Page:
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Britain calls for action to improve tax systems in developing countries

This was published under the 2010 to 2015 Conservative and Liberal Democrat coalition government

Development Secretary Justine Greening will push for more tax reform and better collaboration with business to help reduce global poverty

Photograph of Development Secretary Justine Greening
Justine Greening will meet the Global Partnership for Effective Development Co-operation later this year

International Development Secretary Justine Greening will use a meeting of the Global Partnership for Effective Development Co-operation later this year to push for greater international action on tax and collaboration with the private sector on development.

Speaking from a meeting of Global Partnership representatives in Bali, Ms Greening announced that the meeting “Halfway from Busan to 2015”, will see the efforts of the UK and more than 100 other Busan signatories assessed in several areas including:

  • aid transparency
  • focus on results
  • speed of aid disbursement and
  • work with the private sector and civil society

Co-Chair of the Global Partnership for Effective Development Co-operation Steering Group and International Development Secretary, Justine Greening, said:

“As well as helping developing countries build up their tax systems and a strong business environment, we’re using every opportunity in this G8 year to push for international action on tax.

“We will use the meeting later this year to make sure countries have a firm deadline to get their own house in order.”

It follows a speech Ms Greening gave to the London Stock Exchange in which she said that building up developing countries’ tax base and private sector was central to ending aid dependency, and announced UK support to help countries develop strong tax systems.

She continued: “Agreeing to build an international consensus on taxation is a significant move. Economic growth is essential for sustainable poverty reduction. The Global Partnership is bringing us all together to help create strong and investable business environments in developing countries, which will in turn help countries build their own tax base. When this happens, countries are well placed to reap and then reinvest the gains.”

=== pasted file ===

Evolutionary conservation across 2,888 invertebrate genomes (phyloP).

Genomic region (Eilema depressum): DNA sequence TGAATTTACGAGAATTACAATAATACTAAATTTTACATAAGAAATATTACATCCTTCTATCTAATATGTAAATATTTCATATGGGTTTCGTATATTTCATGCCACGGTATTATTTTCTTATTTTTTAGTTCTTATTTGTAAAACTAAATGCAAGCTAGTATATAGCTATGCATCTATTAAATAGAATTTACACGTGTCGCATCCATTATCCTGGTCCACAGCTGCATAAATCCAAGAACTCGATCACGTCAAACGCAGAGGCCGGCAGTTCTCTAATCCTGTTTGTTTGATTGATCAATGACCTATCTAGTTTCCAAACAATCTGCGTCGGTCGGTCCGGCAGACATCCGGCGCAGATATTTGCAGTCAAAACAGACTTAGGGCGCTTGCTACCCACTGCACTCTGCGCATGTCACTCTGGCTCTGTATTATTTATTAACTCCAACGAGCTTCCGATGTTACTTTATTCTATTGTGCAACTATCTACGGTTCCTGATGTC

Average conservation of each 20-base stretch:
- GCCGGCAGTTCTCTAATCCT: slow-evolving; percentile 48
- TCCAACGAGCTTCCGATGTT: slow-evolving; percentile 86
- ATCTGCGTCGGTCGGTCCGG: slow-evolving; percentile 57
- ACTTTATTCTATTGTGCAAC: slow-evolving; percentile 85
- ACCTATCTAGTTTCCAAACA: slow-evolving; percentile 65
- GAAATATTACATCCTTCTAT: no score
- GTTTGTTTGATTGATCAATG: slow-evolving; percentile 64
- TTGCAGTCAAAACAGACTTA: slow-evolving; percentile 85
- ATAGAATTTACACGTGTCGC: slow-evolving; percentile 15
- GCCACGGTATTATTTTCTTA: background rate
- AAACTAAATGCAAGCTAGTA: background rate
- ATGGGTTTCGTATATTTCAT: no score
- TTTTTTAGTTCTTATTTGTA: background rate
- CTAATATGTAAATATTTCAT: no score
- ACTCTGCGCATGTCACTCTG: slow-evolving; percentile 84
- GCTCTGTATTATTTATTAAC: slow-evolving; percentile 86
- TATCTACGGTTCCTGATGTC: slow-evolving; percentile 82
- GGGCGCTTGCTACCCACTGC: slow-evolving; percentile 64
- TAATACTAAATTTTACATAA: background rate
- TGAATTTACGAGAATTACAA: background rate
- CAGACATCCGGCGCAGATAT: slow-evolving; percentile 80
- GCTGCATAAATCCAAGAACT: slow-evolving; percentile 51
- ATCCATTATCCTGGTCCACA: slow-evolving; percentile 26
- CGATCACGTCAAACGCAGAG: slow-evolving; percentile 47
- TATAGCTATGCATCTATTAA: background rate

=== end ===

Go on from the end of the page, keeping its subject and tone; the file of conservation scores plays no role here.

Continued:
The meeting will assess the Busan signatories against the commitments agreed at the 2011 Fourth High Level Forum on Aid Effectiveness in Busan.

The Global Partnerships for Effective Development Cooperation is building on the core commitments agreed at the Busan conference:

  • Aid based on results: to ensure development is delivering measurable impact
  • Greater transparency: so countries can plan, coordinate better and learn from each other; and citizens can hold governments to account for their decisions and their actions
  • Fragile states: signing up alongside donors as part of the New Deal to agree to better ways of working, tailored to the challenges of working in these countries
  • Cooperation with new aid donors: such as emerging powers like China, Brazil and India, who are increasingly influential providers of support and assistance to poorer countries and are key members of this partnership
  • To have developing nations at the heart of development priorities: implementing approaches that are tailored to specific solutions and needs.

The countries that signed up to Busan, including emerging economies, are helping other countries drive economic growth.

Published 23 March 2013